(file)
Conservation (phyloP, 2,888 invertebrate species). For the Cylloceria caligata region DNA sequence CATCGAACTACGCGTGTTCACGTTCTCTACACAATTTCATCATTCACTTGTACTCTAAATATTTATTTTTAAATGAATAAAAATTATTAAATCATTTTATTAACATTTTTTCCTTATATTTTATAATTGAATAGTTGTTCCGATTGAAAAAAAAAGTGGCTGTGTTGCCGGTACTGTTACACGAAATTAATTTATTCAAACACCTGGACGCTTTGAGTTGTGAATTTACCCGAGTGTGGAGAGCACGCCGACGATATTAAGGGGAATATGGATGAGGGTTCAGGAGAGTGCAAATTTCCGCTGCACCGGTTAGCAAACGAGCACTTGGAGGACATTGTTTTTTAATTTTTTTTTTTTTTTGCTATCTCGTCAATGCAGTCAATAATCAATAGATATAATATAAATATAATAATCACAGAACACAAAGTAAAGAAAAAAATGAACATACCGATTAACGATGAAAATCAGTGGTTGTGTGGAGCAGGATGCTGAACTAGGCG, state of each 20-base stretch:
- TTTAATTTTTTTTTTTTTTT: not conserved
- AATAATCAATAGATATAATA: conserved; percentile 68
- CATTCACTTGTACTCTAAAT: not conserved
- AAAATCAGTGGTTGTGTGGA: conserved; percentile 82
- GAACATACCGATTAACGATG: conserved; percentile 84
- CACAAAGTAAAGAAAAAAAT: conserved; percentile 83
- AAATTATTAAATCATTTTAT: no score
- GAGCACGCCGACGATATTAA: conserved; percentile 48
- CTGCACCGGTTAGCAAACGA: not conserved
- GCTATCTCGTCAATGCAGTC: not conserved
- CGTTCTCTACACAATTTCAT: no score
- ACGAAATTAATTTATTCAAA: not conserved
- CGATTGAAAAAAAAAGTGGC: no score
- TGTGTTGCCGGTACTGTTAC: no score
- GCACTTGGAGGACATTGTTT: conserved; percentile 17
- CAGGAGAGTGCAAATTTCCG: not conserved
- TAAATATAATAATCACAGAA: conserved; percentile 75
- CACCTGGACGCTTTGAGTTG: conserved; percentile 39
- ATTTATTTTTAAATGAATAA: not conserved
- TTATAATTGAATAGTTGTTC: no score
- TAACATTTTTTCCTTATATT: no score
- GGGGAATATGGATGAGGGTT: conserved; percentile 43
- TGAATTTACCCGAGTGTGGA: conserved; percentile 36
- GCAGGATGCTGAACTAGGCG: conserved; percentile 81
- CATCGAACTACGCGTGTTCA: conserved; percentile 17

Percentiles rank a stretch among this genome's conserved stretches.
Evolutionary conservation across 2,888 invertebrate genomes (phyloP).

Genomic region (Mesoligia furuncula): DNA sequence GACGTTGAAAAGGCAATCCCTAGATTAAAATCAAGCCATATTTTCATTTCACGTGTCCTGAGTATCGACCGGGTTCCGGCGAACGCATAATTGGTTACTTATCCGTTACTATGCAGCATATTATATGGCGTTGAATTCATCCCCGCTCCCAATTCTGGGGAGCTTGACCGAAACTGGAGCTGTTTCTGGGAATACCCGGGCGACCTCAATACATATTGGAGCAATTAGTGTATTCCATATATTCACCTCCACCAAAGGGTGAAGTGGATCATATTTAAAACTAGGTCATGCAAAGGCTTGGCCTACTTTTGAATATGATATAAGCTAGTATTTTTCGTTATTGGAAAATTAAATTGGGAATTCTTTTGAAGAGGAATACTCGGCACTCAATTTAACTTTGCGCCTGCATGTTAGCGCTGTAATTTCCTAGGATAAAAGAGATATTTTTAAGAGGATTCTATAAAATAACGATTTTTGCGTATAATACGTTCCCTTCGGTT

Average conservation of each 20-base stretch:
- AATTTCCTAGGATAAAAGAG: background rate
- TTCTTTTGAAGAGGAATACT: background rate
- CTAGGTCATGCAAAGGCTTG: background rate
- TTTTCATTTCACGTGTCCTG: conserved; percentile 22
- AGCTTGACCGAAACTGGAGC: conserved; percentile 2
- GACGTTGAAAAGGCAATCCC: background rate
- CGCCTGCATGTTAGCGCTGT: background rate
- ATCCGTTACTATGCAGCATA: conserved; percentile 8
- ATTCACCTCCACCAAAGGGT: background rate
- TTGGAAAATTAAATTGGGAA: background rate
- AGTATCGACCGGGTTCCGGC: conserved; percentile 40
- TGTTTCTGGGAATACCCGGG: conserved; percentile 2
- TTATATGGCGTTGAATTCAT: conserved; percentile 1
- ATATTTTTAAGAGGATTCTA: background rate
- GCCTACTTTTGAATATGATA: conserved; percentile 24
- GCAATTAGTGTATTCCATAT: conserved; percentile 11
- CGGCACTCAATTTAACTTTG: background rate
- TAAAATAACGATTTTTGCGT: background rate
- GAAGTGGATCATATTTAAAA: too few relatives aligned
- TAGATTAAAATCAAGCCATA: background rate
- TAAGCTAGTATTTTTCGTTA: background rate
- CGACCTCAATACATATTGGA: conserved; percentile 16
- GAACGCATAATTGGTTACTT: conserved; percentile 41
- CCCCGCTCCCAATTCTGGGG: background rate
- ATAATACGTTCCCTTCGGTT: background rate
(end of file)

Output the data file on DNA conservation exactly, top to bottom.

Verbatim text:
Conservation (phyloP, 2,888 invertebrate species). For the Cylloceria caligata region DNA sequence CATCGAACTACGCGTGTTCACGTTCTCTACACAATTTCATCATTCACTTGTACTCTAAATATTTATTTTTAAATGAATAAAAATTATTAAATCATTTTATTAACATTTTTTCCTTATATTTTATAATTGAATAGTTGTTCCGATTGAAAAAAAAAGTGGCTGTGTTGCCGGTACTGTTACACGAAATTAATTTATTCAAACACCTGGACGCTTTGAGTTGTGAATTTACCCGAGTGTGGAGAGCACGCCGACGATATTAAGGGGAATATGGATGAGGGTTCAGGAGAGTGCAAATTTCCGCTGCACCGGTTAGCAAACGAGCACTTGGAGGACATTGTTTTTTAATTTTTTTTTTTTTTTGCTATCTCGTCAATGCAGTCAATAATCAATAGATATAATATAAATATAATAATCACAGAACACAAAGTAAAGAAAAAAATGAACATACCGATTAACGATGAAAATCAGTGGTTGTGTGGAGCAGGATGCTGAACTAGGCG, state of each 20-base stretch:
- TTTAATTTTTTTTTTTTTTT: not conserved
- AATAATCAATAGATATAATA: conserved; percentile 68
- CATTCACTTGTACTCTAAAT: not conserved
- AAAATCAGTGGTTGTGTGGA: conserved; percentile 82
- GAACATACCGATTAACGATG: conserved; percentile 84
- CACAAAGTAAAGAAAAAAAT: conserved; percentile 83
- AAATTATTAAATCATTTTAT: no score
- GAGCACGCCGACGATATTAA: conserved; percentile 48
- CTGCACCGGTTAGCAAACGA: not conserved
- GCTATCTCGTCAATGCAGTC: not conserved
- CGTTCTCTACACAATTTCAT: no score
- ACGAAATTAATTTATTCAAA: not conserved
- CGATTGAAAAAAAAAGTGGC: no score
- TGTGTTGCCGGTACTGTTAC: no score
- GCACTTGGAGGACATTGTTT: conserved; percentile 17
- CAGGAGAGTGCAAATTTCCG: not conserved
- TAAATATAATAATCACAGAA: conserved; percentile 75
- CACCTGGACGCTTTGAGTTG: conserved; percentile 39
- ATTTATTTTTAAATGAATAA: not conserved
- TTATAATTGAATAGTTGTTC: no score
- TAACATTTTTTCCTTATATT: no score
- GGGGAATATGGATGAGGGTT: conserved; percentile 43
- TGAATTTACCCGAGTGTGGA: conserved; percentile 36
- GCAGGATGCTGAACTAGGCG: conserved; percentile 81
- CATCGAACTACGCGTGTTCA: conserved; percentile 17

Percentiles rank a stretch among this genome's conserved stretches.
Evolutionary conservation across 2,888 invertebrate genomes (phyloP).

Genomic region (Mesoligia furuncula): DNA sequence GACGTTGAAAAGGCAATCCCTAGATTAAAATCAAGCCATATTTTCATTTCACGTGTCCTGAGTATCGACCGGGTTCCGGCGAACGCATAATTGGTTACTTATCCGTTACTATGCAGCATATTATATGGCGTTGAATTCATCCCCGCTCCCAATTCTGGGGAGCTTGACCGAAACTGGAGCTGTTTCTGGGAATACCCGGGCGACCTCAATACATATTGGAGCAATTAGTGTATTCCATATATTCACCTCCACCAAAGGGTGAAGTGGATCATATTTAAAACTAGGTCATGCAAAGGCTTGGCCTACTTTTGAATATGATATAAGCTAGTATTTTTCGTTATTGGAAAATTAAATTGGGAATTCTTTTGAAGAGGAATACTCGGCACTCAATTTAACTTTGCGCCTGCATGTTAGCGCTGTAATTTCCTAGGATAAAAGAGATATTTTTAAGAGGATTCTATAAAATAACGATTTTTGCGTATAATACGTTCCCTTCGGTT

Average conservation of each 20-base stretch:
- AATTTCCTAGGATAAAAGAG: background rate
- TTCTTTTGAAGAGGAATACT: background rate
- CTAGGTCATGCAAAGGCTTG: background rate
- TTTTCATTTCACGTGTCCTG: conserved; percentile 22
- AGCTTGACCGAAACTGGAGC: conserved; percentile 2
- GACGTTGAAAAGGCAATCCC: background rate
- CGCCTGCATGTTAGCGCTGT: background rate
- ATCCGTTACTATGCAGCATA: conserved; percentile 8
- ATTCACCTCCACCAAAGGGT: background rate
- TTGGAAAATTAAATTGGGAA: background rate
- AGTATCGACCGGGTTCCGGC: conserved; percentile 40
- TGTTTCTGGGAATACCCGGG: conserved; percentile 2
- TTATATGGCGTTGAATTCAT: conserved; percentile 1
- ATATTTTTAAGAGGATTCTA: background rate
- GCCTACTTTTGAATATGATA: conserved; percentile 24
- GCAATTAGTGTATTCCATAT: conserved; percentile 11
- CGGCACTCAATTTAACTTTG: background rate
- TAAAATAACGATTTTTGCGT: background rate
- GAAGTGGATCATATTTAAAA: too few relatives aligned
- TAGATTAAAATCAAGCCATA: background rate
- TAAGCTAGTATTTTTCGTTA: background rate
- CGACCTCAATACATATTGGA: conserved; percentile 16
- GAACGCATAATTGGTTACTT: conserved; percentile 41
- CCCCGCTCCCAATTCTGGGG: background rate
- ATAATACGTTCCCTTCGGTT: background rate